Phytotherapy, another way to heal

Phytotherapy, another way to heal

We are searching data for your request:

Forums and discussions:
Manuals and reference books:
Data from registers:
Wait the end of the search in all databases.
Upon completion, a link will appear to access the found materials.


Plant medicine, herbal therapy or Phytotherapy comprises the use of whole plants or parts of them, to treat ailments or conditions that unbalance and disharmonize a person, generating some disease or pathology.

Despite being natural products, plants are not totally harmless because they can contain compounds that are harmful to health, so it is essential to be cautious in their use since they can interact with each other or with another synthetic chemical product and generate adverse effects for health.

Modern medicine, through clinical and biochemical analyzes supported by the advancement of technology and research, has managed to specify which are the main components of plants that act on health, differentiating those suitable for that purpose or those potentially toxic or dangerous .

According to the World Health Organization (WHO), 80% of the world's population depends on medicinal plants for their primary health care.

The importance of medicinal plants is more evident in developing countries, which in turn have the greatest biodiversity in the world. In Pakistan, for example, it is estimated that 80% of people depend on them to heal and in China, 40%.

In developed countries such as the United States, it is estimated that 60% of the population makes regular use of medicinal plants to combat ailments and in Japan the demand for medicinal plants is higher than for synthetic drugs.

Medicinal Plants are important and will continue to be so in the future because:

  • They represent a potential bank of medicines to be discovered: There are many plant species that have not yet been investigated and their active principles could be decisive in curing current or future diseases.
  • They have a synergistic effect: The components of the plants interact in a complementary way, enhancing or neutralizing their possible effects.
  • They represent a support for conventional medicine: The treatment of very complex diseases can be based, in some cases, on the medicinal properties of plants or their derivatives.
  • They are the basis of preventive medicine: The preventive nature of the consumption of medicinal plants is indisputable. For example, healthy eating based on the consumption of vegetables, contributes to preventing the appearance of the so-called Chronic Non-Communicable Diseases (NCDs) such as diabetes, cancer, cardiovascular diseases, high blood pressure and many others that constitute the epidemics of the times. that run.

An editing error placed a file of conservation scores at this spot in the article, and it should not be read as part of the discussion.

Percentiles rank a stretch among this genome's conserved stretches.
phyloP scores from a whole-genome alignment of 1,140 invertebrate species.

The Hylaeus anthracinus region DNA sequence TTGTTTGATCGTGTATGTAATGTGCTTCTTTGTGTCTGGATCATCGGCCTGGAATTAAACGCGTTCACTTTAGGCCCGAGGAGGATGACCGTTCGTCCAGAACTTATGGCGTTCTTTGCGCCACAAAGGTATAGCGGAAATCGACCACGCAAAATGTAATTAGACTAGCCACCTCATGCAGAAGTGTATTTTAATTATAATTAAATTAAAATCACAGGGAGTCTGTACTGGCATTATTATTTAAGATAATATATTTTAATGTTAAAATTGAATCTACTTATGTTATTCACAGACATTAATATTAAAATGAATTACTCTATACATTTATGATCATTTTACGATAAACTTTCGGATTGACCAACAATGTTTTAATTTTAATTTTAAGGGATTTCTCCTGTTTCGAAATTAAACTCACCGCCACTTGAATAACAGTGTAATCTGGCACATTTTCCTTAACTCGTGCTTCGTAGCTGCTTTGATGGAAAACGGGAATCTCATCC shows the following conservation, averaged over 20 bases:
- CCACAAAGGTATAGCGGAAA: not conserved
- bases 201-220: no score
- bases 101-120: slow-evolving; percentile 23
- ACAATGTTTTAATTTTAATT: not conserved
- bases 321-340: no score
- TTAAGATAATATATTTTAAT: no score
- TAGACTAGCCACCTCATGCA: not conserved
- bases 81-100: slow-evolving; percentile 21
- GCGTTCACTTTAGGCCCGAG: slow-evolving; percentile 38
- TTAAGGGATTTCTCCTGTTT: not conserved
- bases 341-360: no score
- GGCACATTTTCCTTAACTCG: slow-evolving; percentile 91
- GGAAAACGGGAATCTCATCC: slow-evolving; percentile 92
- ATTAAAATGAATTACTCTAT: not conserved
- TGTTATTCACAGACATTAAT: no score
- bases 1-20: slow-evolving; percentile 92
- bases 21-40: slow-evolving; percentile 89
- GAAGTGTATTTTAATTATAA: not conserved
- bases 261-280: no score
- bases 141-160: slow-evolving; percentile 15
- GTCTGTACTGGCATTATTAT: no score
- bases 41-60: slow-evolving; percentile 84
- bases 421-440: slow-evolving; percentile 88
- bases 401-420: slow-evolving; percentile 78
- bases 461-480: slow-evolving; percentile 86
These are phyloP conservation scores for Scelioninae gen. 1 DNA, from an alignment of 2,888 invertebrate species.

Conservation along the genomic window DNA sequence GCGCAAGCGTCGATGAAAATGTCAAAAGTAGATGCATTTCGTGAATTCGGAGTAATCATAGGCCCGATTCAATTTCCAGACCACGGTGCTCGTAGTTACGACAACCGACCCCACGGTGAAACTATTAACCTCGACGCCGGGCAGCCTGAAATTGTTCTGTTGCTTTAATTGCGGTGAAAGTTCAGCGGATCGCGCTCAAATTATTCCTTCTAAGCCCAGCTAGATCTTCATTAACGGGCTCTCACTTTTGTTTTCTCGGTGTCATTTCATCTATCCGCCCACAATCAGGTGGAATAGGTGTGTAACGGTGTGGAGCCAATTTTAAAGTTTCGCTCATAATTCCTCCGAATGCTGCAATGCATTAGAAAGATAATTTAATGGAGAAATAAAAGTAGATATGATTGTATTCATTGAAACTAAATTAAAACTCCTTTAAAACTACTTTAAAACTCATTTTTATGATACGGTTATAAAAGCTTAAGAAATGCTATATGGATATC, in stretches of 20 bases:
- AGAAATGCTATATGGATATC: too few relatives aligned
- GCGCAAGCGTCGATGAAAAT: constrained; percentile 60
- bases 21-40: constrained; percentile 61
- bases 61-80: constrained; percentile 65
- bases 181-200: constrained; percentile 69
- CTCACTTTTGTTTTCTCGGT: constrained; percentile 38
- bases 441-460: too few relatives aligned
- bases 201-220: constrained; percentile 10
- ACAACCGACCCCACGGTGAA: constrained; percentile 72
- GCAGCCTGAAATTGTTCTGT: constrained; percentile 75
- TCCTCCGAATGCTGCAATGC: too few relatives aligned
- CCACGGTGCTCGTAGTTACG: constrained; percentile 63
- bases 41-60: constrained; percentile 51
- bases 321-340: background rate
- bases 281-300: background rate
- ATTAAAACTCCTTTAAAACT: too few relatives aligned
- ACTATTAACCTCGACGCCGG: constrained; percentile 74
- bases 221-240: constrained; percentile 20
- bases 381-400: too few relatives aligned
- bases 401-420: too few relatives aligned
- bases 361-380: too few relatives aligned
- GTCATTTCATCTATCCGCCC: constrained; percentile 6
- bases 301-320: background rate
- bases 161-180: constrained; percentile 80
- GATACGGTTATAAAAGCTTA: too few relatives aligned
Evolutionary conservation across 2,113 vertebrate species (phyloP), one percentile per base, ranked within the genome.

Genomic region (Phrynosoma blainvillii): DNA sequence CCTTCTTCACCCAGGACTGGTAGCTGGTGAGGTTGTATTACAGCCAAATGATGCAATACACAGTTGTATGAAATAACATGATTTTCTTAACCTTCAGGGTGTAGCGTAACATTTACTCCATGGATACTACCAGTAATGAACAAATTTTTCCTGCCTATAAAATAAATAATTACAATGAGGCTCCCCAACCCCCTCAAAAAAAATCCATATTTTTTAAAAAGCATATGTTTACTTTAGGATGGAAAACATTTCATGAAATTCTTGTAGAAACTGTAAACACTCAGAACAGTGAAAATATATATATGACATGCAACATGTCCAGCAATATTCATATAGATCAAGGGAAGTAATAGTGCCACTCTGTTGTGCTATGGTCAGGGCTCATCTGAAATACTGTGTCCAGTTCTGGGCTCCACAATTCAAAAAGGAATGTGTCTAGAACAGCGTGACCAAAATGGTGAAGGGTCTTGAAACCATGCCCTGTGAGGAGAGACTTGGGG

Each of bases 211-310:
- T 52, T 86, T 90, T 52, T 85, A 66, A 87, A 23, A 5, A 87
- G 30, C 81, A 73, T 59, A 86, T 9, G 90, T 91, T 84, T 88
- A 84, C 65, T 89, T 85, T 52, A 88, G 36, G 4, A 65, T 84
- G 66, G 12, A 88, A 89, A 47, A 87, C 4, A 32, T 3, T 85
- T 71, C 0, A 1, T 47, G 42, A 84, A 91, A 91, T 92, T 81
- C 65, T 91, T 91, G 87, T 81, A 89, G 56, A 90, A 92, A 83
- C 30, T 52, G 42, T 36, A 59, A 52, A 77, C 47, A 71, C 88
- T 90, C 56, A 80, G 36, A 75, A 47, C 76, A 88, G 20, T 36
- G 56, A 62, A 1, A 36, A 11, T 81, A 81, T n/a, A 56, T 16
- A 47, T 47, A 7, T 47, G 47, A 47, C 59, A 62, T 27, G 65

Plant remedies can include the leaves, roots, barks, fruits or flowers, or the entire plant. Some of them may combine from different plant species.

Its most common administration is in the form of powders, granules, tablets, capsules or ingested as teas or herbal teas; some are applied to the skin as part of gels, ointments, resinous ointments or added in solution to immersion baths. Another common form of prescription consists of formulas prepared with the active principles (purified ingredients) of plants, studied and tested in laboratories under strict manufacturing regulations, paying attention to the safety and effectiveness of their components.

Although many of the plants that supply this industry are the product of wild collection, most come from crops, so they represent an opportunity to undertake. In this way, promoting the use of cultivated and native medicinal and aromatic plants, with their subsequent transformation into phytomedicines, can represent an interesting activity for both medium and small farmers, offering an alternative solution to economic, social and environmental problems, in the framework of a new rural development policy.

If you were interested in this topic, we invite you to learn about the online course:

Phytotherapy for Professionals: a natural alternative for human health, which begins on October 11. The course will be in charge of Hugo Goldberg: Doctor graduated from the University of Buenos Aires (1969). National Registration 35674. Specialist in Medical Clinic. Former Vice President of the Argentine Phytomedicine Association. Member of the Argentine Society of Anthropological Medicine. And it will be delivered on the virtual platform of ACP.

More info:


ACP Agroconsultora Plus

Video: FDA Approves First Herbal Medicine For Clinical Trial On Covid-19 Treatment (May 2022).